LUMA ARLES presents the opening exhibition of “La Mécanique Générale”, a new exhibition venue in the Parc des Ateliers in Arles (France), renovated and expanded by Selldorf Architects.
Produced by the LUMA Foundation, SYSTEMATICALLY OPEN?—New Forms for Contemporary Image Production explores new structures for the presentation of the photographic image. An examination of the relationships between photography and its various modes of display, the exhibition draws upon avant-garde, political, and critically conscious legacies of aesthetic production, provides a new framework for experiencing the image as a reproduction, and prompts a structural rethinking of the photographic medium.
Acknowledging a rich history of the spatial and conceptual display of images in museums and other institutions, SYSTEMATICALLY OPEN? finds precedent in a diverse set of exhibition practices, ranging from El Lissitzky’s photography-based installations of the late 1920s, to Edward Steichen’s The Family of Man—a collection of over 500 photographs that toured the world for eight years after its initial exhibition at the Museum of Modern Art in New York in 1955. Prompted in part by the continued influence of these exhibitions on our current moment, the LUMA Arles Core Group established a competition process to consider the contemporary importance of exhibition display, and selected architect Philippe Rahm and four artists—Walead Beshty, Elad Lassry, Zanele Muholi, and Collier Schorr—to each develop a curatorial project within Rahm’s overall exhibition design. The responses that Beshty, Lassry, Muholi, and Schorr have produced reflect the ongoing and dynamic discourse surrounding the themes of contemporary image production and circulation, photographic and presentational convention.
Curated by Walead Beshty (b. 1976, lives and works in Los Angeles)
Picture Industry explores how images have circulated since the inception of photography in the 19th century, and how these diverse modes of distribution continue to shape the ways that a picture is produced, reproduced, and received. A collection of photographs, slide projections, periodicals, recent film and video installations, sculptures, and diverse works on paper that date from the 1880s to the present, Beshty’s exhibition investigates how an image’s meaning is derived from both the means of its distribution, and the material form that it assumes.
Curated by Elad Lassry (b. 1977, lives and works in Los Angeles)
A series of color photographs depicting anonymous dental procedures, Lassry’s untitled project examines how medical imagery’s visual qualities shift depending on their context. A reminder that clinical photography has historically been limited by the same optical principles required to take any picture—one must illuminate the contours of the body, in order to gaze inside its cavities—Lassry’s images suggest that the utilitarian function of clinical images is built into the dormant capacity of all photographs, and that the themes of technology and advancing life have always been central to the photographic medium.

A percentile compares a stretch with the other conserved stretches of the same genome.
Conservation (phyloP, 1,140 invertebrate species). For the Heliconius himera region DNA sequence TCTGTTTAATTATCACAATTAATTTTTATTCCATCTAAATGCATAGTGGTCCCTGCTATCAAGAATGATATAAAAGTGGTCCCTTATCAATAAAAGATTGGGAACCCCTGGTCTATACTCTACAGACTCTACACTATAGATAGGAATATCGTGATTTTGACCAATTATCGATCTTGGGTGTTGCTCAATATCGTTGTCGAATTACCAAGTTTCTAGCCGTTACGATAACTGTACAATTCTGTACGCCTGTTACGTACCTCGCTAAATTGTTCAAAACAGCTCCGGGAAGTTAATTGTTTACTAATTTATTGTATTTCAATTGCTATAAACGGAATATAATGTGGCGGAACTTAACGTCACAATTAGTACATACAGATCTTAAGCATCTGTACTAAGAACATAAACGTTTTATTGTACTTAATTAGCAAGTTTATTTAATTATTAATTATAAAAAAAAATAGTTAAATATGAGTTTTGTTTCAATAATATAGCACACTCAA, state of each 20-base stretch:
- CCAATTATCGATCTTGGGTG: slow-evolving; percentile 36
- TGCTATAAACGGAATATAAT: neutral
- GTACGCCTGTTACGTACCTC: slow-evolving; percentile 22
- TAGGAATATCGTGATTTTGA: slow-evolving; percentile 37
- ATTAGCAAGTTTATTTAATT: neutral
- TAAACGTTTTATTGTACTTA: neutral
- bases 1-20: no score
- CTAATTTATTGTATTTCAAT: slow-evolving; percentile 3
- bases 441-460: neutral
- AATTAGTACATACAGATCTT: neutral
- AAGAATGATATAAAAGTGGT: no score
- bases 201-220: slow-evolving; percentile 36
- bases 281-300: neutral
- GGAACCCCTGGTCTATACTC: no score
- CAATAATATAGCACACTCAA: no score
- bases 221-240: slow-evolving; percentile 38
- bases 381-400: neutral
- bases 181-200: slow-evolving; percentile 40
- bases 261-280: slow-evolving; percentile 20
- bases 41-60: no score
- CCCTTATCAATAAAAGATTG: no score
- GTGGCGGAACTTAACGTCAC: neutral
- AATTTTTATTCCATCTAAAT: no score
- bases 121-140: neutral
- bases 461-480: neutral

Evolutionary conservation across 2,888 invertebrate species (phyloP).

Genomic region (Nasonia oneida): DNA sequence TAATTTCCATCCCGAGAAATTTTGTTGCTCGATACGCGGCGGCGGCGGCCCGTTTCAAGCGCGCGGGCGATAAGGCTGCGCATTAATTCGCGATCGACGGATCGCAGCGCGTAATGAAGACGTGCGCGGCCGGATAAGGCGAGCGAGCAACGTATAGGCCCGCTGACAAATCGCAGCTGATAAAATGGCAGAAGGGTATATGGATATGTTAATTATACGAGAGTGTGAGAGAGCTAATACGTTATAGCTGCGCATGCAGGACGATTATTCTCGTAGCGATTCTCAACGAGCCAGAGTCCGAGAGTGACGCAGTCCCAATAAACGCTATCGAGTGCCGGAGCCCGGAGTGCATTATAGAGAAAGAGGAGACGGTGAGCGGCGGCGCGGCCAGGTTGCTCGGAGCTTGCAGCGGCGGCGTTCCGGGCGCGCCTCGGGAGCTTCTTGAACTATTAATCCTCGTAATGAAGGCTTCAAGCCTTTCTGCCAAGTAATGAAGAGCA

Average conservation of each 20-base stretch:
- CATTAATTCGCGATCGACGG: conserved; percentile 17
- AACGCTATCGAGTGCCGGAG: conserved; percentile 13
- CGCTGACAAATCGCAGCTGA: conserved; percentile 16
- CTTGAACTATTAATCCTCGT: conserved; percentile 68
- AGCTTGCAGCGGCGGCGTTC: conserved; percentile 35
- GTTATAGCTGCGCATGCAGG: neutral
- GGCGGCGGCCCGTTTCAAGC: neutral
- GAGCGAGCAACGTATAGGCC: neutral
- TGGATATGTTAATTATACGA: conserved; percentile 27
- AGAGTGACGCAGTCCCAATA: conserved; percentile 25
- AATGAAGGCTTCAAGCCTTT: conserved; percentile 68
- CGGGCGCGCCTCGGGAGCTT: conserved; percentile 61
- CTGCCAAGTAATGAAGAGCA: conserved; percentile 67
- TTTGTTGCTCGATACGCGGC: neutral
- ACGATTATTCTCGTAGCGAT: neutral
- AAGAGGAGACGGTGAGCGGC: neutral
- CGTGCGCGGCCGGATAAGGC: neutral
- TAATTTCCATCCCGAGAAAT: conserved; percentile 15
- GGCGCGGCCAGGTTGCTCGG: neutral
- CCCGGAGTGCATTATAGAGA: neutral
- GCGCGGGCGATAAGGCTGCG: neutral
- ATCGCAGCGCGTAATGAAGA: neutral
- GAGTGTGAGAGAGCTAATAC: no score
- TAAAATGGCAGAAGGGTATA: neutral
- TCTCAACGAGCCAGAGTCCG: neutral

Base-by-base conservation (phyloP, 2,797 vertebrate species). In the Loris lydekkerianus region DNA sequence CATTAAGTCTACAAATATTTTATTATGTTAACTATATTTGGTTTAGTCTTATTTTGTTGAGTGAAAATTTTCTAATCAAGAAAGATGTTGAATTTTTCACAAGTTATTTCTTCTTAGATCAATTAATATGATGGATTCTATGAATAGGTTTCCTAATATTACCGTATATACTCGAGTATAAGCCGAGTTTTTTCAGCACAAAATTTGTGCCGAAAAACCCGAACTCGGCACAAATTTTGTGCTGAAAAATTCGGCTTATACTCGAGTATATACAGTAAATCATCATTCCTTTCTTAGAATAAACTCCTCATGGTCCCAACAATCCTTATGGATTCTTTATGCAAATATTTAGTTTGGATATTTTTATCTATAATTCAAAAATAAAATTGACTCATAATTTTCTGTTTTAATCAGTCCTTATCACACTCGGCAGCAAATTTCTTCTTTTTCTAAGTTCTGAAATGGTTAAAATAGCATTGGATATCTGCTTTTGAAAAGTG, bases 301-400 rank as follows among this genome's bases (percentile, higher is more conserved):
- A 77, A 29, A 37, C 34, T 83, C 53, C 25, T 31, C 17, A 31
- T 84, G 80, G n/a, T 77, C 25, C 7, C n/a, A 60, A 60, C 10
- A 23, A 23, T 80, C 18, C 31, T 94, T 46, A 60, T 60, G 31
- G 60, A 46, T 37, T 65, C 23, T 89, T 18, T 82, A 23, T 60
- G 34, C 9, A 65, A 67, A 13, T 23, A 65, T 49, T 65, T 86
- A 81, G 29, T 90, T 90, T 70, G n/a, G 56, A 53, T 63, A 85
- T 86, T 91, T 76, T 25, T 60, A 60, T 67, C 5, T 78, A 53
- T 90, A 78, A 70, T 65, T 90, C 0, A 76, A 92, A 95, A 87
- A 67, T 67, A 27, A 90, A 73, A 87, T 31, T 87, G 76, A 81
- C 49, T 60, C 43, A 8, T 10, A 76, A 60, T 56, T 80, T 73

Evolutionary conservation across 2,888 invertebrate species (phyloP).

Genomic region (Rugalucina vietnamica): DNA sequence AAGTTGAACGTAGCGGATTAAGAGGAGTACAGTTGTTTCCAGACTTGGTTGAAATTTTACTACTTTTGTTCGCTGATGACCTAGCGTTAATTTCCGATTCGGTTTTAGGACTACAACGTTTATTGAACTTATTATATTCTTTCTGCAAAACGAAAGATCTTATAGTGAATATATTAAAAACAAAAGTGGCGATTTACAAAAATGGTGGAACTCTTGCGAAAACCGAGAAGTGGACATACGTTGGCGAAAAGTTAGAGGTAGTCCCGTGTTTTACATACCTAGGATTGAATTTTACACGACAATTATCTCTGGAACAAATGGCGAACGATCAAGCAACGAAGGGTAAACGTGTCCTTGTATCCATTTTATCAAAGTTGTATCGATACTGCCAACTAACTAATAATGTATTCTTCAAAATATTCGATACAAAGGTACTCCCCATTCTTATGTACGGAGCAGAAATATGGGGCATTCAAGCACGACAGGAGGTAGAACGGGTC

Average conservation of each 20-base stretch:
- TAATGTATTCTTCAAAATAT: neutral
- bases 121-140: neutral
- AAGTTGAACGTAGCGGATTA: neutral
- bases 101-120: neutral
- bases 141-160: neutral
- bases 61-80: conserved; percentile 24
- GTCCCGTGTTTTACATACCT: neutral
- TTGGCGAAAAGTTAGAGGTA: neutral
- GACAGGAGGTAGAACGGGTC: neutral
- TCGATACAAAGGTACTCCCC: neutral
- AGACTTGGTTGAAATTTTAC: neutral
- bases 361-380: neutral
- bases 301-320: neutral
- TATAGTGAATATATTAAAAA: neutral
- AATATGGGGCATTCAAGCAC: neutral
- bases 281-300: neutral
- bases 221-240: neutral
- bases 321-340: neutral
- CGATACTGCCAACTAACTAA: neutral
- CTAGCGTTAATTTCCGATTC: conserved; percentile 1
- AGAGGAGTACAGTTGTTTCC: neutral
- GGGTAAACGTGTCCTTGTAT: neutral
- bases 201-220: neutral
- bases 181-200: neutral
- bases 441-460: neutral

Curated by Zanele Muholi (b. 1972; lives and works in Johannesburg)
Drawn from a Zulu phrase meaning “Hail, the Dark Lioness,” Somnyama Ngonyama uses stylized self-portraiture as a means to commemorate, question, and celebrate the ways the black body has been represented in photography. Augmented with shells, textiles, and other objects, the artist’s diverse coiffures explore hair as symbolic primary material and a central facet of African identity and stylistic expression. An acknowledgement of South Africa’s political history and a series of activist networks operating today in the country and elsewhere, Muholi’s project comments on aesthetic and cultural issues that affect black people, and specifically black women, in Africa and its diaspora.
Shutters, Frames, Collections, Repetition
Curated by Collier Schorr (b. 1963, lives and works in New York)
A collaborative dialogue between Schorr and fellow photographer Anne Collier, Shutters, Frames, Collections, Repetition consists of nudes and studies whose subjects often pose with, or are otherwise framed by, the technologies and accessories of commercial and amateur photography. A stylized collection of close-ups and portraits, the project includes several images of women holding cameras as props or posing naked next to telephoto lenses. Throughout, Schorr and Collier re-imagine what looking—and looking back—might resemble, suggesting a new dialogue between the nude and the camera.
Exhibition architecture by Philippe Rahm (b. 1967, lives and works in Paris)
Philippe Rahm’s exhibition display balances the 19th century industrial vocabulary of the Mécanique Générale with its newer architectural features, designed by Selldorf Architects. Using reflective or absorptive materials to modify light, Luminance alludes to a natural landscape: brightly lit areas conjure the summer tropics, slightly darker ones resemble mild springtime climes, and shadow-filled regions are likened to polar winters. Throughout the exhibition, artworks are organically arranged within these luminous variations—videos play in darkened regions; older photographs are protected from excess light in slightly lighter areas; and installations and contemporary photographic prints are found in brighter areas.
- LUMA Arles
- Large view of the Atelier de la Mécanique, renovated by Selldorf Architects. Opening July 4th, 2016.